Doctoral thesis

Slowness learning for curiosity-driven agents


154 p

Thèse de doctorat: Università della Svizzera italiana, 2014

English In the absence of external guidance, how can a robot learn to map the many raw pixels of high-dimensional visual inputs to useful action sequences? I study methods that achieve this by making robots self-motivated (curious) to continually build compact representations of sensory inputs that encode different aspects of the changing environment. Previous curiosity-based agents acquired skills by associating intrinsic rewards with world model improvements, and used reinforcement learning (RL) to learn how to get these intrinsic rewards. But unlike in previous implementations, I consider streams of high-dimensional visual inputs, where the world model is a set of compact low-dimensional representations of the high-dimensional inputs. To learn these representations, I use the slowness learning principle, which states that the underlying causes of the changing sensory inputs vary on a much slower time scale than the observed sensory inputs. The representations learned through the slowness learning principle are called slow features (SFs). Slow features have been shown to be useful for RL, since they capture the underlying transition process by extracting spatio-temporal regularities in the raw sensory inputs. However, existing techniques that learn slow features are not readily applicable to curiosity-driven online learning agents, as they estimate computationally expensive covariance matrices from the data via batch processing. The first contribution called the incremental SFA (IncSFA), is a low-complexity, online algorithm that extracts slow features without storing any input data or estimating costly covariance matrices, thereby making it suitable to be used for several online learning applications. However, IncSFA gradually forgets previously learned representations whenever the statistics of the input change. In open-ended online learning, it becomes essential to store learned representations to avoid re- learning previously learned inputs. The second contribution is an online active modular IncSFA algorithm called the curiosity-driven modular incremental slow feature analysis (Curious Dr. MISFA). Curious Dr. MISFA addresses the forgetting problem faced by IncSFA and learns expert slow feature abstractions in order from least to most costly, with theoretical guarantees. The third contribution uses the Curious Dr. MISFA algorithm in a continual curiosity-driven skill acquisition framework that enables robots to acquire, store, and re-use both abstractions and skills in an online and continual manner. I provide (a) a formal analysis of the working of the proposed algorithms; (b) compare them to the existing methods; and (c) use the iCub humanoid robot to demonstrate their application in real-world environments. These contributions together demonstrate that the online implementations of slowness learning make it suitable for an open-ended curiosity-driven RL agent to acquire a repertoire of skills that map the many raw pixels of high-dimensional images to multiple sets of action sequences.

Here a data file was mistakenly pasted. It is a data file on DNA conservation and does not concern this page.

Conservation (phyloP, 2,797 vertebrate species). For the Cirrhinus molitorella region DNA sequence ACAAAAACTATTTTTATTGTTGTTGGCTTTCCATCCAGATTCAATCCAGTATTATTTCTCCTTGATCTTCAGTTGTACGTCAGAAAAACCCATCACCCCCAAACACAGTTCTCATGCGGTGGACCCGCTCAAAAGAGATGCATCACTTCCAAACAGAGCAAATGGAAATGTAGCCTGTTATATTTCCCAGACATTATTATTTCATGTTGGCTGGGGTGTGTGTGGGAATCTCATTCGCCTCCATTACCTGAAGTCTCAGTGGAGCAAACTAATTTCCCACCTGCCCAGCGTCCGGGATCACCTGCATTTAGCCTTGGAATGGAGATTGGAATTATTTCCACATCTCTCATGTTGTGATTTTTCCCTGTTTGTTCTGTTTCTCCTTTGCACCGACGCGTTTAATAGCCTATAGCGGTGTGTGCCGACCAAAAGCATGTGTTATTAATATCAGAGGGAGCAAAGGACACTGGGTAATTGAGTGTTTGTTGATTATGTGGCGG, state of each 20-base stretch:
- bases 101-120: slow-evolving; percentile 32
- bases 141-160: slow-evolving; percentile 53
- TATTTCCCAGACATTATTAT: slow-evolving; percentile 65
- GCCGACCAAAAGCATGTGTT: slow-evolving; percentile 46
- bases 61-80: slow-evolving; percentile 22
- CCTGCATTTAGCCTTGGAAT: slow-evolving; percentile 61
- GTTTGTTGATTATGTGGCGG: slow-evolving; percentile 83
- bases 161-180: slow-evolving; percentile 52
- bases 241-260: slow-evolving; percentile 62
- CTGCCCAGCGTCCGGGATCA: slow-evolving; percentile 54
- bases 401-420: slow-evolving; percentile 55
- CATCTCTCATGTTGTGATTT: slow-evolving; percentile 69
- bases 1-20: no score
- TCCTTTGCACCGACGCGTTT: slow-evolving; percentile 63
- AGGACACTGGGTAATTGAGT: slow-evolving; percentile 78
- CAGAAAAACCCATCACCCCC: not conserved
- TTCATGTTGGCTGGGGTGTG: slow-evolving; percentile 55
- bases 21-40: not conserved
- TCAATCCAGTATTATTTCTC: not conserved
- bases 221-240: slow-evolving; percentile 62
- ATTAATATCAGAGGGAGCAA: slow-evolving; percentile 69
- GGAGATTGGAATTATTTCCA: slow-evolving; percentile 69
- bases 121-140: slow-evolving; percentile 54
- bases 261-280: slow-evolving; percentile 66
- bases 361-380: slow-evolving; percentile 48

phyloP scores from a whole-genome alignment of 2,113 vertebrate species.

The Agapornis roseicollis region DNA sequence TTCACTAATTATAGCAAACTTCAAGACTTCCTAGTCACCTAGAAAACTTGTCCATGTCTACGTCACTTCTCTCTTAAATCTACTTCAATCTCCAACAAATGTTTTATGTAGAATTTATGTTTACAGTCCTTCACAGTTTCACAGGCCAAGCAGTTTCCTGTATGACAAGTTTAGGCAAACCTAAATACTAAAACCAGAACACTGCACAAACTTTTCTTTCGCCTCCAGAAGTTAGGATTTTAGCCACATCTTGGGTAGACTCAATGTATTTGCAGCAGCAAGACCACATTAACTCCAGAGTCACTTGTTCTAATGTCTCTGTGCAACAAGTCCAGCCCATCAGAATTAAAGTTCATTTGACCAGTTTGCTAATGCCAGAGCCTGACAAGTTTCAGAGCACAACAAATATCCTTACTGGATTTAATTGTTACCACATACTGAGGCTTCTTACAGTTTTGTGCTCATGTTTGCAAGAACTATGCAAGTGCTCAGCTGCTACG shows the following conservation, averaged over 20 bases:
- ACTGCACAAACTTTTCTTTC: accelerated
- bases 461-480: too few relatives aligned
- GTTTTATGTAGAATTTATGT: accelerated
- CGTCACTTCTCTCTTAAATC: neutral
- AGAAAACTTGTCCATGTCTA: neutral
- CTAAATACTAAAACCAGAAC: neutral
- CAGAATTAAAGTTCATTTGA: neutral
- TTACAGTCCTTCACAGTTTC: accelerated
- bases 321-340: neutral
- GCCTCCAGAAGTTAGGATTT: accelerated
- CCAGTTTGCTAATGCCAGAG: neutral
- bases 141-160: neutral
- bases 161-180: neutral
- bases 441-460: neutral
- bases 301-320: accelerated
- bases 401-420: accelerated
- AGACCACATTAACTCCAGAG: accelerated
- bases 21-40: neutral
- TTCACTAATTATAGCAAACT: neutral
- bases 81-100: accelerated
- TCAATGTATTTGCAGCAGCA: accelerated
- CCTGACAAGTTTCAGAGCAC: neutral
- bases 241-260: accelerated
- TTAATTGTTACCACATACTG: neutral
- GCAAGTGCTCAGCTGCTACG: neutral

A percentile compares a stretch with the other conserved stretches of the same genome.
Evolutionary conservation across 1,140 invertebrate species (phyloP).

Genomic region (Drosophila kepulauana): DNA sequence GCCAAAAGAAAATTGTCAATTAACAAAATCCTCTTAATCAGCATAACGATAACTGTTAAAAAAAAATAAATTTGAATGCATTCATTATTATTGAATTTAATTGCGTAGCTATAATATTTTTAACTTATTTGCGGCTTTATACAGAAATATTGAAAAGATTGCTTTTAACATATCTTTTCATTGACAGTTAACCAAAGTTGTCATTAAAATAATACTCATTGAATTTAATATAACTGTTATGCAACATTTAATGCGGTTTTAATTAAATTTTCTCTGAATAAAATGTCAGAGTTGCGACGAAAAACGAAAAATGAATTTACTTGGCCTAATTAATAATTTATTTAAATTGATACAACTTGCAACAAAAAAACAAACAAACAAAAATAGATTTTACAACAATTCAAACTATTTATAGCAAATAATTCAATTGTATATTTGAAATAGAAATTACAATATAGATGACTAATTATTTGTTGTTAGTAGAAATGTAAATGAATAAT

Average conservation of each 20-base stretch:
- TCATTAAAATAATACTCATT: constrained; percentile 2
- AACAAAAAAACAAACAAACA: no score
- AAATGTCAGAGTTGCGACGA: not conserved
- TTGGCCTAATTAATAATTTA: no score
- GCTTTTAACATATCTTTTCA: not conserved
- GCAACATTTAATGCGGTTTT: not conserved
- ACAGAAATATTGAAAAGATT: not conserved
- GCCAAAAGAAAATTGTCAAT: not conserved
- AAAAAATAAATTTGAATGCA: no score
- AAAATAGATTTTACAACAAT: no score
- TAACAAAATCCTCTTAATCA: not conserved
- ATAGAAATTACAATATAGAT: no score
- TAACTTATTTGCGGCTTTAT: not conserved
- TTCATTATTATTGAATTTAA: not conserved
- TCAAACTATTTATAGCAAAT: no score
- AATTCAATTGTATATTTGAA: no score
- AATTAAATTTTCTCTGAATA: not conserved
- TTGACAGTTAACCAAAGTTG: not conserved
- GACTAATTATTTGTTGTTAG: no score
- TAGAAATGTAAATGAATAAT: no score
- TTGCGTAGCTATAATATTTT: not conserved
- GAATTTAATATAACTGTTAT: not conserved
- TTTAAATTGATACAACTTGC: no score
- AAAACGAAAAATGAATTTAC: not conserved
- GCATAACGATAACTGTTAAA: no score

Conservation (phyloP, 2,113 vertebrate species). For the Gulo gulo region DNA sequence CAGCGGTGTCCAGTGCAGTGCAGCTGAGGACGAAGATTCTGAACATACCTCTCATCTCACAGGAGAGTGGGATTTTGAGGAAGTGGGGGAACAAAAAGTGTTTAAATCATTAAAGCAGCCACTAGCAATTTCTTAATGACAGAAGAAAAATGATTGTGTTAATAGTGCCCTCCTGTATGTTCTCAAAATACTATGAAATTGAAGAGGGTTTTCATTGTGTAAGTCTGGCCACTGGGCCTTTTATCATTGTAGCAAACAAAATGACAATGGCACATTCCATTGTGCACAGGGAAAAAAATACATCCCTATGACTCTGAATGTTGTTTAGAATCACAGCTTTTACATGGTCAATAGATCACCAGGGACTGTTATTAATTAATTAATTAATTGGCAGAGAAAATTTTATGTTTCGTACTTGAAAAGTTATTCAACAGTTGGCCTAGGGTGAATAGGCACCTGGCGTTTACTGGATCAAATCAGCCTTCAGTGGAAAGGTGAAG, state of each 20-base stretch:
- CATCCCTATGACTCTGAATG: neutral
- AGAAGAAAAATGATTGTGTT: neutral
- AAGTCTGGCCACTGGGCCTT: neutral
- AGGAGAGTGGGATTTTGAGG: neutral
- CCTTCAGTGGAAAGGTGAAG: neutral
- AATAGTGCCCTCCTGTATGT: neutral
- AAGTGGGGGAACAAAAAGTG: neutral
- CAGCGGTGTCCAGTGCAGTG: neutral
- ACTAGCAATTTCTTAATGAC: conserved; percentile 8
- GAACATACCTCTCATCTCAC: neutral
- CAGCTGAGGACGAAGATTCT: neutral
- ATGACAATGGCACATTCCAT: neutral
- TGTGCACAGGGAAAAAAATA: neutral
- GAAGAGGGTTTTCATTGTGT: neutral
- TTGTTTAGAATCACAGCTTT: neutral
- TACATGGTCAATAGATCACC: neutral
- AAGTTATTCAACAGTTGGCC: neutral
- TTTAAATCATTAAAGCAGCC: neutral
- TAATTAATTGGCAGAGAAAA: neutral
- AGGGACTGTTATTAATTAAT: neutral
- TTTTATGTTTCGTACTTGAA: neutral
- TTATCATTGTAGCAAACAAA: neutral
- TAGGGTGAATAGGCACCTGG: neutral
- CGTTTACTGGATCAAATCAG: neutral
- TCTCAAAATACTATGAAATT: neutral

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Computer science and technology
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